Centuries Ago, By Our Time


Doctor Who and the Cybermen, 1980s Target reprint cover.  The edition I own.

Title: Doctor Who and the Cybermen
Televised as: The Moonbase
Written by: Gerry Davis
Teleplay by: Kit Pedler and Gerry Davis
Screen Credit to: Kit Pedler
Televised in: February/March 1967
Published in: February 1975
Chapters: Seven through Eleven

That 1980s Target reprint cover finally corrects the look of the Cybermen; unlike the picture on the the first edition, this is the correct depiction of the Cybermen of The Moonbase.  Except that it makes them look gold instead of silver.  Oh, well.

Doctor Who and the Cybermen is retitled from the TV serial because it’s the first novelization to feature the Cybermen, even though it wasn’t their first TV adventure. And so, the original back-cover blurb spends some time introducing us to who the Cybermen are, promising us that their “threat is almost as great as that of the mighty Daleks”, before moving on to tease the story with a dramatic attack of capital letters:


The book price has also jumped up twice now in a year, from 25 pence to 35 pence. It’s the mid-’70s, man, and the economy is terrible everywhere.  And Gerry Davis is given screen-writing credit for the original serial on the book’s copyright page, even though the serial itself gave screen credit only to Pedler.  So, no matter which copy of the book you own, looking at the front cover or back cover or copyright page is almost as rewarding as reading the text.


Of course, as I’ve talked about last time (and the time before that and the time before that), this was pretty much the book  that started it all for me  with the Doctor Who novelizations.  The book has improved with age, too.  Davis’ writing style is effective and taut.  Where last time I focused mainly on how he introduced the Season 4 TARDIS crew and the Moonbase itself, this time I want to talk about how he contrasts the cold and logical machinations of the Cybermen, versus the hot-tempered and disorganized striving of the humans who run the moonbase.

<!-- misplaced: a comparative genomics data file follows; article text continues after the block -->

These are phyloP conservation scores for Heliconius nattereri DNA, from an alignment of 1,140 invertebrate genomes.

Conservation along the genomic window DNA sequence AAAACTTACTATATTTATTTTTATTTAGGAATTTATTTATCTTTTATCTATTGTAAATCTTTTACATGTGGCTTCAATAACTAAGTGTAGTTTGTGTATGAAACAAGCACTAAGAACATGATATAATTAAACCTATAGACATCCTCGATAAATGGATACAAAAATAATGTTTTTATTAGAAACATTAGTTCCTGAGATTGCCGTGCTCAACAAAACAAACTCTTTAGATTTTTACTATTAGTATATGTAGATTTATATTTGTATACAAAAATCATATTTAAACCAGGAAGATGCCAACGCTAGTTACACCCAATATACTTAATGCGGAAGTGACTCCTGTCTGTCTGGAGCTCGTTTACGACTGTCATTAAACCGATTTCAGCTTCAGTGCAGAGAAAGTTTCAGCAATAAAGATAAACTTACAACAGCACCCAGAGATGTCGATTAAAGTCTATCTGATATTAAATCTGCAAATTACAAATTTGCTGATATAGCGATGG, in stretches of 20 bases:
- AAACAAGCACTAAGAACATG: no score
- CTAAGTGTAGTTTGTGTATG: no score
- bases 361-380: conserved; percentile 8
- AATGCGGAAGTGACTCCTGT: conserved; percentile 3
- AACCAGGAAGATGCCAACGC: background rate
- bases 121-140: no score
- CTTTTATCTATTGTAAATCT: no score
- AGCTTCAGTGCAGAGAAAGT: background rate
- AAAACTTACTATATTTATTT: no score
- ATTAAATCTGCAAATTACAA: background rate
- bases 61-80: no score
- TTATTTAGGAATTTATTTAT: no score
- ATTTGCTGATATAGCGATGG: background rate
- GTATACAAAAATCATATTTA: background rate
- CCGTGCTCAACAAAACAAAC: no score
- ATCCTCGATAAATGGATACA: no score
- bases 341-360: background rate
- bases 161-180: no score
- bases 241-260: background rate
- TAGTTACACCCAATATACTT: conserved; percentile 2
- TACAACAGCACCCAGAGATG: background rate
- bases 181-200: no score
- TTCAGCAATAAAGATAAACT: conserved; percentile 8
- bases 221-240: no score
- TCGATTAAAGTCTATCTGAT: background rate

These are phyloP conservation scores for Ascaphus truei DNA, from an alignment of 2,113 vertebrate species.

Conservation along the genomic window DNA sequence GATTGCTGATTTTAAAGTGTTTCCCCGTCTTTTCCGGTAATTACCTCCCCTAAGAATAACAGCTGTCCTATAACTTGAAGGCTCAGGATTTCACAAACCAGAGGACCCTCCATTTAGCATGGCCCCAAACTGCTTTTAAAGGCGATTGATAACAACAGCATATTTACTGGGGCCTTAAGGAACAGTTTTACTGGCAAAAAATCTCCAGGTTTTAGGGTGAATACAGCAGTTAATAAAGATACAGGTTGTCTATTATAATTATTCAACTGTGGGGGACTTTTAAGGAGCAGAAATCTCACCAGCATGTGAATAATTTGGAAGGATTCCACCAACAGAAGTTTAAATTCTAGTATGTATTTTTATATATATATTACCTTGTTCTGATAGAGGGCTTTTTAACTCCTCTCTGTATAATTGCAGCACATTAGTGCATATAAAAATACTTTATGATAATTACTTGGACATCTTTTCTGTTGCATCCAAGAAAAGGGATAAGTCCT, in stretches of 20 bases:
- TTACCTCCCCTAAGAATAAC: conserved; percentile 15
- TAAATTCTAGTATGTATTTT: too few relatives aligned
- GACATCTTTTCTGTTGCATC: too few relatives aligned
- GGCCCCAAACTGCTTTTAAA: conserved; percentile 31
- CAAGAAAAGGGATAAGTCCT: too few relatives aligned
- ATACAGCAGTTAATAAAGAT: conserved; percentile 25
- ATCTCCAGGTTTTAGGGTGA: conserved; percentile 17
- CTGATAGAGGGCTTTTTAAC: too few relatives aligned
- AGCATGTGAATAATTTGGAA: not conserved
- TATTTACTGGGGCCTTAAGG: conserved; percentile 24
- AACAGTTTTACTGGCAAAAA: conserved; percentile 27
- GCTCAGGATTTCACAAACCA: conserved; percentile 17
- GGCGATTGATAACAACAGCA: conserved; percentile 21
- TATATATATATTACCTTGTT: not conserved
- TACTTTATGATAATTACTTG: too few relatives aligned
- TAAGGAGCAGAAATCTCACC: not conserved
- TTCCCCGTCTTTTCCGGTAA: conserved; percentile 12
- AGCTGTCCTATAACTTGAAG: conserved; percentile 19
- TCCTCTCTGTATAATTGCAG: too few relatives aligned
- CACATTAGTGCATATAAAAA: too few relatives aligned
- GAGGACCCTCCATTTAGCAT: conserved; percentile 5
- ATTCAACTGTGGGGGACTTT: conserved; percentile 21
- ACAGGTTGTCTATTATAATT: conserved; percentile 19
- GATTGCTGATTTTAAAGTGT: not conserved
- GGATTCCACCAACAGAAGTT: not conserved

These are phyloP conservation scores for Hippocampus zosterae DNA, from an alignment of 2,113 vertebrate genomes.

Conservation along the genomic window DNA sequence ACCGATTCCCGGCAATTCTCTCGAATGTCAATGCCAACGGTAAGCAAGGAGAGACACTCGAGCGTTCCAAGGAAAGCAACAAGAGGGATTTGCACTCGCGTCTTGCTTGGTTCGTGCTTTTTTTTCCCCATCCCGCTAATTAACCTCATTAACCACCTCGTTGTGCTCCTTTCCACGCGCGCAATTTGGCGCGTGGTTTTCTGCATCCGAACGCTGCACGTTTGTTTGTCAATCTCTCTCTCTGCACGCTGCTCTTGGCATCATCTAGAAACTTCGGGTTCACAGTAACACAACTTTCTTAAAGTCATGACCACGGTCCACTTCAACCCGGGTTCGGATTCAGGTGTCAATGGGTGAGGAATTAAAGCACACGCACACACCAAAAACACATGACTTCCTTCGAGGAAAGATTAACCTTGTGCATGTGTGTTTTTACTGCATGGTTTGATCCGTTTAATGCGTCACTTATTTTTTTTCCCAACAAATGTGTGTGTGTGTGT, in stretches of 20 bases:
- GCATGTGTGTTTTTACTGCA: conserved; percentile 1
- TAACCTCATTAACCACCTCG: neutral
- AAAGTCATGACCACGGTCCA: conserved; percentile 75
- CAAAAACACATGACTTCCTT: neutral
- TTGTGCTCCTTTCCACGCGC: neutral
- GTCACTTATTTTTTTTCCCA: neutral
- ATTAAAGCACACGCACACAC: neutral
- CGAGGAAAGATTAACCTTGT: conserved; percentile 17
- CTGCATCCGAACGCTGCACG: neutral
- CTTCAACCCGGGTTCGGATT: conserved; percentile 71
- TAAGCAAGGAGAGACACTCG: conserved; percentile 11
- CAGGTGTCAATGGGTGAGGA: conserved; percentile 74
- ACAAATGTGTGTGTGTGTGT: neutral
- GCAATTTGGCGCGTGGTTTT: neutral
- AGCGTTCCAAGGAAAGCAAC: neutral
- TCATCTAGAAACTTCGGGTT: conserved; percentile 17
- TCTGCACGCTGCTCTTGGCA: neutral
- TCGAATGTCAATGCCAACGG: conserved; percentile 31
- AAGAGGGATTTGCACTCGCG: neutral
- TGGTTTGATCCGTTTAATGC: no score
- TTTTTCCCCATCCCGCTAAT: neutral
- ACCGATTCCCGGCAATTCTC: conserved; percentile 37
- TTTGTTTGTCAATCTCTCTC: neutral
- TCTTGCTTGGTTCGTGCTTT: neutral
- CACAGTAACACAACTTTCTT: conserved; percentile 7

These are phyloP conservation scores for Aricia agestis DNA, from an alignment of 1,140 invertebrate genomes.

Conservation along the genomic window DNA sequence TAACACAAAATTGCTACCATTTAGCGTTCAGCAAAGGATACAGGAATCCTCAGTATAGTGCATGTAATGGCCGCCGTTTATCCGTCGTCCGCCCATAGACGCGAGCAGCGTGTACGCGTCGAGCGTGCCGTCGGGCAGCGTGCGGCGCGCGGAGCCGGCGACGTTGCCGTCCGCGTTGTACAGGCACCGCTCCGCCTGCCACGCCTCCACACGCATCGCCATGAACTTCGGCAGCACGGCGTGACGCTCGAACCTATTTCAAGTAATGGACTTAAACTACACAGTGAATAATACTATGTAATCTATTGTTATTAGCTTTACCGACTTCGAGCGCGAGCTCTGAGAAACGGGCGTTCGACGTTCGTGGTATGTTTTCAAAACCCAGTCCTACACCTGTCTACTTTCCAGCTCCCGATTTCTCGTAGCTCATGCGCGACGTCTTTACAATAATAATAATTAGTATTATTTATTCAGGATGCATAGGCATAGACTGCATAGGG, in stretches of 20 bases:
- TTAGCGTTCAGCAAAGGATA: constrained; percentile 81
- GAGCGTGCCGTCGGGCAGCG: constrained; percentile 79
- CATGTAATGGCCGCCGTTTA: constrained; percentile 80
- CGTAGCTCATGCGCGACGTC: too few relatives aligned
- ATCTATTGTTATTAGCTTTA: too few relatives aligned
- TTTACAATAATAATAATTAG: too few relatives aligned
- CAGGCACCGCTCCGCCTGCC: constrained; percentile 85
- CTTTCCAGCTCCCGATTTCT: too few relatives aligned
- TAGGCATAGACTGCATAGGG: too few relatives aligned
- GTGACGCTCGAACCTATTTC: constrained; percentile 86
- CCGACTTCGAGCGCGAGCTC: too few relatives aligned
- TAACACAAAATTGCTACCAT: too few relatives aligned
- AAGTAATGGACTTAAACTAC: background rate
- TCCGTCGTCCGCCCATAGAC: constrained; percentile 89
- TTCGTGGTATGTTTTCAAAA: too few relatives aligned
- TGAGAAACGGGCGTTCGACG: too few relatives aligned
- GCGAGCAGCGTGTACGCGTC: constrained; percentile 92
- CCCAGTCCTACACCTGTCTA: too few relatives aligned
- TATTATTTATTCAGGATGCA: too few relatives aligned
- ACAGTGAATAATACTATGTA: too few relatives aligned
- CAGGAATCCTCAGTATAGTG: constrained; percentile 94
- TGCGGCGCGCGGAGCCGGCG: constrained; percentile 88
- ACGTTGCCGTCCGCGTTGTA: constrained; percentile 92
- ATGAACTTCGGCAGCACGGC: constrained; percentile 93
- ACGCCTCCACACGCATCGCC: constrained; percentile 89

The book itself begins with a prologue (titled Chapter 1, which is not what prologues are for, not really) entitled The Creation of the Cybermen. If you’re reading the books in publication order, this is the debut of this particular essay, which will become quite familiar over time; if you’re reading the books in story order, you’ve already seen it before, in Doctor Who and the Tenth Planet, but this is where it began.

Centuries ago, by our Earth time, a race of men on the far-distance planet of Telos sought immortality. They perfected the art of cybernetics – the reproduction of machine functions in human beings. As bodies became old and diseased, they were replaced limb by limb, with plastic and steel.
They became dehumanized monsters. And, like human monsters down through all the ages of Earth, they became aware of the lack of love and feeling in their lives and substituted another goal – power!

The second half of the essay is unique to this book, telling us that “By the year 2070, [the Cybermen] had become as known and feared in the galaxies as the Viking raiders of the eighth, ninth and tenth centuries”. We’re given the story’s exact date, too: the Cybermen first land on the moon, to invade the moonbase and thereby conquer the Earth, on October 15, 2070. Which will be my 97th birthday. You know what I’ll be reading on that date.

The huge silver monsters that had once been men had achieved their first objective …